This nicely leads us on to the practice of Dharana (concentration). Think of this like a really soft, gentle application of effort to keep your mind trained on one thing.

This could be a mantra or it could be to remain focused on your breath. Naturally, you will find that with more and more practice, this effortlessly guides you into stillness.

As much as these written descriptions sound fairly easy, most of us tend to sit down and feel we can’t do it or wonder if we are doing it right. To this, I say treat your mind with curiosity and compassion. These two things are the antidote to anxiety.

The short pause
If the above advice sounds inaccessible for you without a guide, find a registered yoga teacher who can hold space for you whilst you learn how to hold space for yourself. Alongside these more ‘official’ yogic methods, we can all access that same happy place, free from worry and doubt, by taking short pauses throughout our day.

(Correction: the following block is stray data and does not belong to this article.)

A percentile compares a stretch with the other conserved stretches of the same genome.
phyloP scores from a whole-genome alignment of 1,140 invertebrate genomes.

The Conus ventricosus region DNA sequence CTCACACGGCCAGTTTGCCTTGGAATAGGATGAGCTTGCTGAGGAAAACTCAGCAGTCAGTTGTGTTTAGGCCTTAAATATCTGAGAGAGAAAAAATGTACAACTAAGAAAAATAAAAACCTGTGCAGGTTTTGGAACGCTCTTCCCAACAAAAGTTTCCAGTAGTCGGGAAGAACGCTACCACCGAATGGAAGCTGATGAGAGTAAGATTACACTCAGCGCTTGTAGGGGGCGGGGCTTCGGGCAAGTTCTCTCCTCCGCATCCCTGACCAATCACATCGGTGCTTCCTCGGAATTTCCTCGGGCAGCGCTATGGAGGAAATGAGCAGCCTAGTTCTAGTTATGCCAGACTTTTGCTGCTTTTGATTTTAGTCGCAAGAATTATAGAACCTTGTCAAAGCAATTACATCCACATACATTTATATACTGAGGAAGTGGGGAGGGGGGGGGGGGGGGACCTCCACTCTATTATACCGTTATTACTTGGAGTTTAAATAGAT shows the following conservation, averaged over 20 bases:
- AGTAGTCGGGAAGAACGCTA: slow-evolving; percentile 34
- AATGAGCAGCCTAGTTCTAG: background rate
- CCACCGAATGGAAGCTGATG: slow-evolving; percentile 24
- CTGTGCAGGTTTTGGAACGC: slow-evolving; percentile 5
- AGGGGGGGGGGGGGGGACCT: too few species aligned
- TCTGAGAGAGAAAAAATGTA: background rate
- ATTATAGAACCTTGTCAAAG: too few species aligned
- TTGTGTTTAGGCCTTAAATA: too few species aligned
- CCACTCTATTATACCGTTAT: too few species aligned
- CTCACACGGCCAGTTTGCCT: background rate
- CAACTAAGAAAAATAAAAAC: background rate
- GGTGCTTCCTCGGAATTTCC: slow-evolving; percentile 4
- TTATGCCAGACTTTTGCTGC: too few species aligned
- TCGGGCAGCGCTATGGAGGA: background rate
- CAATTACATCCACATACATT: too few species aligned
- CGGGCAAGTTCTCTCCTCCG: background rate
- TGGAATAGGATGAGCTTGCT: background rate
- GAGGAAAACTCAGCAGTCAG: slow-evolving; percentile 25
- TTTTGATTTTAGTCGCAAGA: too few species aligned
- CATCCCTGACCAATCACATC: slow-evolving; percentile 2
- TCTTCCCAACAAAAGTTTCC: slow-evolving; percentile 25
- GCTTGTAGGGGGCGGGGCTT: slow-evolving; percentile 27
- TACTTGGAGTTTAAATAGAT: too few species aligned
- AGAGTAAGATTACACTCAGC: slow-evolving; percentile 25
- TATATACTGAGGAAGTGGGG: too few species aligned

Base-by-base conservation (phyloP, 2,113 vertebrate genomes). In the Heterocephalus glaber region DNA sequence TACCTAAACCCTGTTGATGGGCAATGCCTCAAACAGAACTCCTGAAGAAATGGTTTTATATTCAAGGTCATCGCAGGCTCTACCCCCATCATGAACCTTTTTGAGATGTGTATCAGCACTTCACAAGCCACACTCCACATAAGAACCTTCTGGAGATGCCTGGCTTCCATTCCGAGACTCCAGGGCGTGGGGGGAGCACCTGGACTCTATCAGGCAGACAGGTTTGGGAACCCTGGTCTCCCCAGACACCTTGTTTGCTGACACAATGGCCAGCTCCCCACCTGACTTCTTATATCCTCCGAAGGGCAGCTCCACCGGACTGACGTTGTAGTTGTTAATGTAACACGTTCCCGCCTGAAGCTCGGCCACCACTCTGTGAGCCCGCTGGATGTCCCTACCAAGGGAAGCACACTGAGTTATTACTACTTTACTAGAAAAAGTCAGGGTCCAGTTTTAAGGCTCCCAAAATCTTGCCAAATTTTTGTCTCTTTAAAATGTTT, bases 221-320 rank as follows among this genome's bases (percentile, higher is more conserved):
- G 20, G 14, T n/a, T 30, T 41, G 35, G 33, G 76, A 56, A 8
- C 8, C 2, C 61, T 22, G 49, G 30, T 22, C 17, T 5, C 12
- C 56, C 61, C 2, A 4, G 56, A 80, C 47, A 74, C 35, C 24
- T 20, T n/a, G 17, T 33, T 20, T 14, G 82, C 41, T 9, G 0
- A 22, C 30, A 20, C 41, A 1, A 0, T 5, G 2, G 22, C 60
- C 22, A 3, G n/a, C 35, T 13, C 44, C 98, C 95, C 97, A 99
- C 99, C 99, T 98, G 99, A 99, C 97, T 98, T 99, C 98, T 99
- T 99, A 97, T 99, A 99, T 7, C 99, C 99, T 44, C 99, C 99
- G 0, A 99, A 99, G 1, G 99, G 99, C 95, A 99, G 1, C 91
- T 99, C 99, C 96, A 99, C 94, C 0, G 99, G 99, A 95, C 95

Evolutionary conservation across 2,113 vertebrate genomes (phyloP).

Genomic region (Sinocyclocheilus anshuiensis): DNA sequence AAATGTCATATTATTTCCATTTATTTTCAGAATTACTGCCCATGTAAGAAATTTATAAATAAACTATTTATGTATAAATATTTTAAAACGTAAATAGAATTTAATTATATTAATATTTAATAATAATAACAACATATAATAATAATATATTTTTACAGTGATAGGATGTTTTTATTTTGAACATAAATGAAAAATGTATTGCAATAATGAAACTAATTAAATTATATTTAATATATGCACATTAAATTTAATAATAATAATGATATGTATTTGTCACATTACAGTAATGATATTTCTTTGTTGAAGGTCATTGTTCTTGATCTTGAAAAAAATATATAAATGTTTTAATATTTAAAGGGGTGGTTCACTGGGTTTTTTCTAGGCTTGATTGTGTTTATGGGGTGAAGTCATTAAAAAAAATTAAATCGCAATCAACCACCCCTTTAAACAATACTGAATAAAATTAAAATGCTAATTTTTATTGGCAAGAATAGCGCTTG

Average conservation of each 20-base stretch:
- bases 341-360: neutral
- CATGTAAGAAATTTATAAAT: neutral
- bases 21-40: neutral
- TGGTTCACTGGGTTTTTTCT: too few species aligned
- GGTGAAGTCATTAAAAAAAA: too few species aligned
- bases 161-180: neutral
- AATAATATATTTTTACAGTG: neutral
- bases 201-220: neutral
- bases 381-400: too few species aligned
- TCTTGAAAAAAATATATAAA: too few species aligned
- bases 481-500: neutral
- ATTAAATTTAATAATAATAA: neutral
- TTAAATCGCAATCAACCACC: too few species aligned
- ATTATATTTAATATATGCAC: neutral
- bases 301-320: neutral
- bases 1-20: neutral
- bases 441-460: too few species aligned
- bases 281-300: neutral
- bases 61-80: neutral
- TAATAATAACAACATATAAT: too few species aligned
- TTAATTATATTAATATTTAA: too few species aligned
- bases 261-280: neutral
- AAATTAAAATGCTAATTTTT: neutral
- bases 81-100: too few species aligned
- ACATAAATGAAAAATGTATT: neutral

Think of memories when you felt truly joyful on the inside. Notice the feeling of joy in your body and bring those feelings to life again and again. Amplify your experiences of joy and bliss by sensing those emotions in your body and turning them up. Take leisurely walks, look at photos of good times and spend your days with those who warm your heart. Savour these moments.

As humans we have the power to shift our nervous system, to rewire our brain, and to soften the deep grooves of conditioning. All we have to do is remember how to pause and just be.

Hannah Campbell is a yoga, meditation and Pilates teacher and sports therapist. Find out more at:

The joy of stillness

Om Magazine